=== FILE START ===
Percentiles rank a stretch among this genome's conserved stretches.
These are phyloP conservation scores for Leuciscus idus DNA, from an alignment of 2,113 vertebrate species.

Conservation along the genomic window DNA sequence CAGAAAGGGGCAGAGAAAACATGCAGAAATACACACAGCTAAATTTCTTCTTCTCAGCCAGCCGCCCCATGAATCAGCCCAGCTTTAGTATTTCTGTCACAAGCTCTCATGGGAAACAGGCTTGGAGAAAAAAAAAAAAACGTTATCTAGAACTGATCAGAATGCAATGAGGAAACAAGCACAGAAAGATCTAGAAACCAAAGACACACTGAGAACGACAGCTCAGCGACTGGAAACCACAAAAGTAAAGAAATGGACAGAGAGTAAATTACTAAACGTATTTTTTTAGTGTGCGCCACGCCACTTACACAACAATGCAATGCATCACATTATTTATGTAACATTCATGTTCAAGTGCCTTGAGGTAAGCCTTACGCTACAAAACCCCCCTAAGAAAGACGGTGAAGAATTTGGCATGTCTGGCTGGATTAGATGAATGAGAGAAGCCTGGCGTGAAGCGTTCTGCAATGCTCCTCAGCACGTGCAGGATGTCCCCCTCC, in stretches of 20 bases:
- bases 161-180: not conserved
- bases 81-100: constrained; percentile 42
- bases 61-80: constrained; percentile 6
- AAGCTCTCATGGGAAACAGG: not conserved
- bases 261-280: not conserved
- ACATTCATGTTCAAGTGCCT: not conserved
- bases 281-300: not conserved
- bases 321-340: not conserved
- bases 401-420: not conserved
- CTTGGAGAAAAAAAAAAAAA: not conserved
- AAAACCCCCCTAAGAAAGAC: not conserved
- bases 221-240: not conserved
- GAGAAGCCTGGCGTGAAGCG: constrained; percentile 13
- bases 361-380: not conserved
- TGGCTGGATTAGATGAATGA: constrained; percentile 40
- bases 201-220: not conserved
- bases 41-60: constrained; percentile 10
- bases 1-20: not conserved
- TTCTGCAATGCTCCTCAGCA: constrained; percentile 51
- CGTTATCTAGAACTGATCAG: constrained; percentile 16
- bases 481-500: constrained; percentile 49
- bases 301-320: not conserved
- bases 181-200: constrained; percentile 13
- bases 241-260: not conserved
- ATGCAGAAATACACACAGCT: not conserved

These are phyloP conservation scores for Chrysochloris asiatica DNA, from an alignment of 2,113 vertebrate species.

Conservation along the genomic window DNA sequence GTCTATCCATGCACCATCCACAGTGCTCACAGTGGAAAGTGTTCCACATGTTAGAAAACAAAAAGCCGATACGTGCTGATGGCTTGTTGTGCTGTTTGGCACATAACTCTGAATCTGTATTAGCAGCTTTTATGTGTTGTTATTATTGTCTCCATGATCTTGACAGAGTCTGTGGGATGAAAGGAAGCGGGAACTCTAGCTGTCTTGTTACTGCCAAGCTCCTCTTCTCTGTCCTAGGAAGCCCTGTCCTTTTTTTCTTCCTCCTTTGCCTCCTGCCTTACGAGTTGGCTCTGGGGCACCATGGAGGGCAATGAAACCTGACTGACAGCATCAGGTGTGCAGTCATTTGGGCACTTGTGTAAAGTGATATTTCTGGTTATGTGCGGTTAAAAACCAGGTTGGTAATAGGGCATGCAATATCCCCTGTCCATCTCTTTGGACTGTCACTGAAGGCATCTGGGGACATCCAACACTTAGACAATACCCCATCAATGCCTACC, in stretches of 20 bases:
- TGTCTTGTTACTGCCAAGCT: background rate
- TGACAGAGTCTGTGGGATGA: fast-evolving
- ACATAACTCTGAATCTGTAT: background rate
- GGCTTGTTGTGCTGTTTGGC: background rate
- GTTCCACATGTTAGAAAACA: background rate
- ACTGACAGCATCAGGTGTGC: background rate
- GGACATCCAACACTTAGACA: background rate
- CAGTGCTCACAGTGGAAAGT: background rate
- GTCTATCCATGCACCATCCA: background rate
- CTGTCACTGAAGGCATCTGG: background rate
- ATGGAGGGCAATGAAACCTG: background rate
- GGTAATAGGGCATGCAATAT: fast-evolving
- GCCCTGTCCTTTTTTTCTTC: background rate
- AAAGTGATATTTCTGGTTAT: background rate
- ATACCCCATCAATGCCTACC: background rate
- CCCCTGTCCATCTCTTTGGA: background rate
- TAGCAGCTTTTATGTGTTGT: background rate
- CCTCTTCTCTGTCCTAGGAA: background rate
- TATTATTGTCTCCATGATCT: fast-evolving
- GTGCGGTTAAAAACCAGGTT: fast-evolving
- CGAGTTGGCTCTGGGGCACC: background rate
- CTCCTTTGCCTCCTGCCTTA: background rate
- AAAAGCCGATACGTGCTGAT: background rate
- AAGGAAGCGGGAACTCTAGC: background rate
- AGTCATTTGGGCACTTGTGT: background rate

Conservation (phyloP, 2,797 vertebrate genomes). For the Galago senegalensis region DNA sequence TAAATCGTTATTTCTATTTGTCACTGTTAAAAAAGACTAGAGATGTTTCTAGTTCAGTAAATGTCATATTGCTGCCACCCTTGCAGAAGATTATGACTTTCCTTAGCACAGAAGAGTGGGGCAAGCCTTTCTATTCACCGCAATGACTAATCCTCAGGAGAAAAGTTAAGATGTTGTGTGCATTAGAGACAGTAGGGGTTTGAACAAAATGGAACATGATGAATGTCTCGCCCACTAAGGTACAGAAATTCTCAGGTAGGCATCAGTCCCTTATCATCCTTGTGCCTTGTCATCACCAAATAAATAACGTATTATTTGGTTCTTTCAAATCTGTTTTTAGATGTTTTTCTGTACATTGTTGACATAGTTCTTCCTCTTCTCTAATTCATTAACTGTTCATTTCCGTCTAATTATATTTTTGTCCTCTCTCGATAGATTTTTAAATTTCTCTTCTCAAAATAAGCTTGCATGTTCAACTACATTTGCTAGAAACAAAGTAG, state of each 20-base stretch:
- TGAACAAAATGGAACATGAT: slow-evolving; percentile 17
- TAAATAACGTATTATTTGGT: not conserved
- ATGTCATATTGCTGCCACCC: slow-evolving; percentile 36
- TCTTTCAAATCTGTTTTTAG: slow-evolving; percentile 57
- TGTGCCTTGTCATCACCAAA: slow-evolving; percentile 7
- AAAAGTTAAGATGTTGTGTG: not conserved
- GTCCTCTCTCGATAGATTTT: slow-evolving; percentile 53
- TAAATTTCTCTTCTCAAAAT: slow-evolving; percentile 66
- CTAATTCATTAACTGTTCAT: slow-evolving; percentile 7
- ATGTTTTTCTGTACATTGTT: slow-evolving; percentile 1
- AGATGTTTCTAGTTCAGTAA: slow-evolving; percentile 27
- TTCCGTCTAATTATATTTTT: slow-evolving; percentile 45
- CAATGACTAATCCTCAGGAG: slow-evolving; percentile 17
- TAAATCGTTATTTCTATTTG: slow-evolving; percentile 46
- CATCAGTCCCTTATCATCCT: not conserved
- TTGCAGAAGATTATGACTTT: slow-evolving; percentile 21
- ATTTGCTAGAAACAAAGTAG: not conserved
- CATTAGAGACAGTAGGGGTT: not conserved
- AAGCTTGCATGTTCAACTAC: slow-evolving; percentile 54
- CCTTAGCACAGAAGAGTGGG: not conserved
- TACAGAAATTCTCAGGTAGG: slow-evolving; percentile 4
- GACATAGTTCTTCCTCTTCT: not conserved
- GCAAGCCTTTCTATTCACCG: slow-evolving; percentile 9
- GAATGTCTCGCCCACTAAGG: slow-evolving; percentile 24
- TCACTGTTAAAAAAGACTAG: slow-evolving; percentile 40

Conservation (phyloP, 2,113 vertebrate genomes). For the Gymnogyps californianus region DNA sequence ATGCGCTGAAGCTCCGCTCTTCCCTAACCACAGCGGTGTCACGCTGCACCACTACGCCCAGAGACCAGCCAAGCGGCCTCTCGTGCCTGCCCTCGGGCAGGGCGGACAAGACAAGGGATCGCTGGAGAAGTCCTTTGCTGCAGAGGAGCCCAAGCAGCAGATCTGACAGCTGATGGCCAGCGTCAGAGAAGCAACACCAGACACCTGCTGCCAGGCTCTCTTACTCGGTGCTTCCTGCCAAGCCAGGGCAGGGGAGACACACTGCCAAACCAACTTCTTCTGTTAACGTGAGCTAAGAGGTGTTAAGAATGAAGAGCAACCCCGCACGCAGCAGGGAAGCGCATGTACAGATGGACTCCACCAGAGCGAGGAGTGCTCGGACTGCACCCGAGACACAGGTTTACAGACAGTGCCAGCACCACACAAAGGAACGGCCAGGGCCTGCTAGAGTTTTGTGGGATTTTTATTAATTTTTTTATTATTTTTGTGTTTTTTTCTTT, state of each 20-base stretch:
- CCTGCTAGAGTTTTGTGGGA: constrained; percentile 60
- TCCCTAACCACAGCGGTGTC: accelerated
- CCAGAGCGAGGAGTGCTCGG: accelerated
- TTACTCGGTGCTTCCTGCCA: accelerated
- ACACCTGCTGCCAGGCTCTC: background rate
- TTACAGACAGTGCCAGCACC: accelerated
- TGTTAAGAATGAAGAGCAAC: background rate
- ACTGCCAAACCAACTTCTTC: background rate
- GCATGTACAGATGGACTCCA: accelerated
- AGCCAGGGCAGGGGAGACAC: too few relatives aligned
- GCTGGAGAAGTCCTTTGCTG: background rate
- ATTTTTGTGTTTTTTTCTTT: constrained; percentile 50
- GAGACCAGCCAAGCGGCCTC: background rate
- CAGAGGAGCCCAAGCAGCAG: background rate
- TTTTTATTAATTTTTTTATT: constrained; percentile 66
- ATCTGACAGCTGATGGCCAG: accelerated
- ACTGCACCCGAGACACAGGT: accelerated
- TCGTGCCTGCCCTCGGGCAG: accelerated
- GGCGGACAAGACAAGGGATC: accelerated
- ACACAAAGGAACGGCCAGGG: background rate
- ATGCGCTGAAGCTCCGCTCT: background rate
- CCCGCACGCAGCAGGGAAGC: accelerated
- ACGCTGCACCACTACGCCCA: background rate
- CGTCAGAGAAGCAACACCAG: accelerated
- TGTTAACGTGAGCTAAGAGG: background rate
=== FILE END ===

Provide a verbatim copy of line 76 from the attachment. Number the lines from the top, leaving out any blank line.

- CCTTAGCACAGAAGAGTGGG: not conserved